2011 Career Achievement
Spiro was instrumental in establishing Microsoft’s competitive position in the commercial database industry, and continues to define the company’s future storage platform.
Receipt of the Career Achievement award is perhaps a familiar feeling for Peter Spiro. In 2008, he shared in his first Technical Achievement Award as a driving force behind the SQL Server® 7.0 team, which radically enhanced the company’s position in the commercial database industry. He went on to explore the next breakthrough in database technology: inexpensive and unlimited storage and application-development in the cloud. Equally important, he created a culture within Microsoft that can build on his earlier accomplishments.
Spiro, the 54-year-old Technical Fellow who characterizes himself as a yarn-spinning “village elder” in the Platforms and Services Division, has been focusing on activities outside his corporate responsibilities of late. He’d like to travel more. And he’s also a co-founder of the nonprofit group Social Endeavors with former Microsoft executives Paul Flessner and Rob Short. “We're like angel investors in the social-entrepreneur space,” he says.
Raised in New Hampshire among a large extended Greek family, Spiro entered the computing world in a curious fashion. After making charcoal as a Peace Corps volunteer in Mali, Spiro returned to the United States in 1981 and found himself growing corn for the University of Wisconsin’s agronomy department in Madison. He enrolled in the school’s forestry department, quickly recognized computing’s potential as a forestry-management tool, and graduated with master’s degrees in each field.
During his nine years at DEC as a hands-on engineer and technical director, Spiro saw his database products set industry benchmarks, which he considers his first noteworthy accomplishment. In 1994, Microsoft recruited him to be a change agent in the SQL organization, which he helped rebuild from the ground up. SQL Server 7.0 contained 80 percent new code, replaced a surfeit of features with an emphasis on ease-of-use, and brought database benefits to small and medium businesses. The organization grew from 30 to 1,200 members, and its income increased from $30 million to $3 billion.
Spiro’s next phase was marked by his stewardship of WinFS, a legendary unshipped attempt to combine database and file-system technologies into one ambitious product. For all its technical issues and management hurdles, Spiro considers WinFS to have been another challenging and educational highlight of his career. “After we stopped WinFS,” he recalls, “I’d go around the company giving these talks about how we messed up—the good, the bad, and the ugly. We need to do more of that sort of post-mortem stuff, but a lot of people are hesitant to say they failed. I never had that problem.” Spiro next took on a hybrid manager/venture capitalist role for his next project, the cloud database that became SQL Azure™. “Most people in the SQL organization didn’t want to pursue building a database in the cloud because they thought it might cannibalize our existing businesses,” he says. Spiro found funding in Microsoft’s Live space and got Azure off the ground.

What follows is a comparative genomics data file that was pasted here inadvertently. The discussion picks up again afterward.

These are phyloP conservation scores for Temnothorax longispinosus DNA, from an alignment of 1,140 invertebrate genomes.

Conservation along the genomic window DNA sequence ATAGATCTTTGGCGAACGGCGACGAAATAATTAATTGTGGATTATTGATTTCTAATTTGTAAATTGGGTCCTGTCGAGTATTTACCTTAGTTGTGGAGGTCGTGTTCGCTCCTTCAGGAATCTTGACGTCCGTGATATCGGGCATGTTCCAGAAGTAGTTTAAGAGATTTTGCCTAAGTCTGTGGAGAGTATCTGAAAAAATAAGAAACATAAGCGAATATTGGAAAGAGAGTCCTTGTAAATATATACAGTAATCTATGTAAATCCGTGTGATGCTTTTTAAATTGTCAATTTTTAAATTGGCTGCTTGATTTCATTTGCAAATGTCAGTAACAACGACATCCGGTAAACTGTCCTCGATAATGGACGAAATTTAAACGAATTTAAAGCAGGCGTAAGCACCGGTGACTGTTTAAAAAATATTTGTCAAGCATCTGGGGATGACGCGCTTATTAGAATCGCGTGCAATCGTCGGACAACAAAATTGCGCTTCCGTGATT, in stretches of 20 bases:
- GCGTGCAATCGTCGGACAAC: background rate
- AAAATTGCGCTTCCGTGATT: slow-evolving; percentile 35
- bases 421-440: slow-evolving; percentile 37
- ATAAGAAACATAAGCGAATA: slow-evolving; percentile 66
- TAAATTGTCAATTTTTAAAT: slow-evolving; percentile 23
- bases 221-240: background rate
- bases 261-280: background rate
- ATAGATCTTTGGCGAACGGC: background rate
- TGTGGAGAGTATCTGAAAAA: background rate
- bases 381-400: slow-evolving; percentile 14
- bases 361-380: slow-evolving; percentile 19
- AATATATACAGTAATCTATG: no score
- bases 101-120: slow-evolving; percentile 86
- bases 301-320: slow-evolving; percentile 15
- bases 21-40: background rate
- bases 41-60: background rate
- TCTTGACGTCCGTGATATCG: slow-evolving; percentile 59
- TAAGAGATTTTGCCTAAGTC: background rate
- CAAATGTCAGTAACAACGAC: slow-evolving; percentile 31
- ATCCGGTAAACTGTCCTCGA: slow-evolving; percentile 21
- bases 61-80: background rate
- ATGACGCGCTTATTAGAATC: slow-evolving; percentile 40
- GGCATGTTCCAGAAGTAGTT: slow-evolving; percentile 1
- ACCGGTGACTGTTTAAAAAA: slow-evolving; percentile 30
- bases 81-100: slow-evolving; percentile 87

Culture, Spiro believes, is the common thread running through his career. But the culture he established in the SQL division—characterized by a high bar for hires, customer care, business success, code quality, performance, and creativity—isn’t necessarily optimal for life in the cloud. “Now we have to move a little faster and a little more aggressively to broaden the set of applications we’re building on our system. That’s a big change.”
Having created a thriving SQL culture, Spiro envisions a company-wide cultural legacy that would preserve the wisdom of its most talented retirees. Spiro believes no Microsoft elder should leave the company while they still have wisdom to impart. “We shouldn’t let certain people retire completely,” he argues. “They simply have too much intellectual property—in terms of both corporate and team memory—in their heads.” Which is why Peter Spiro continues to arbitrate, mentor, advise, and, he admits, “cause trouble.”
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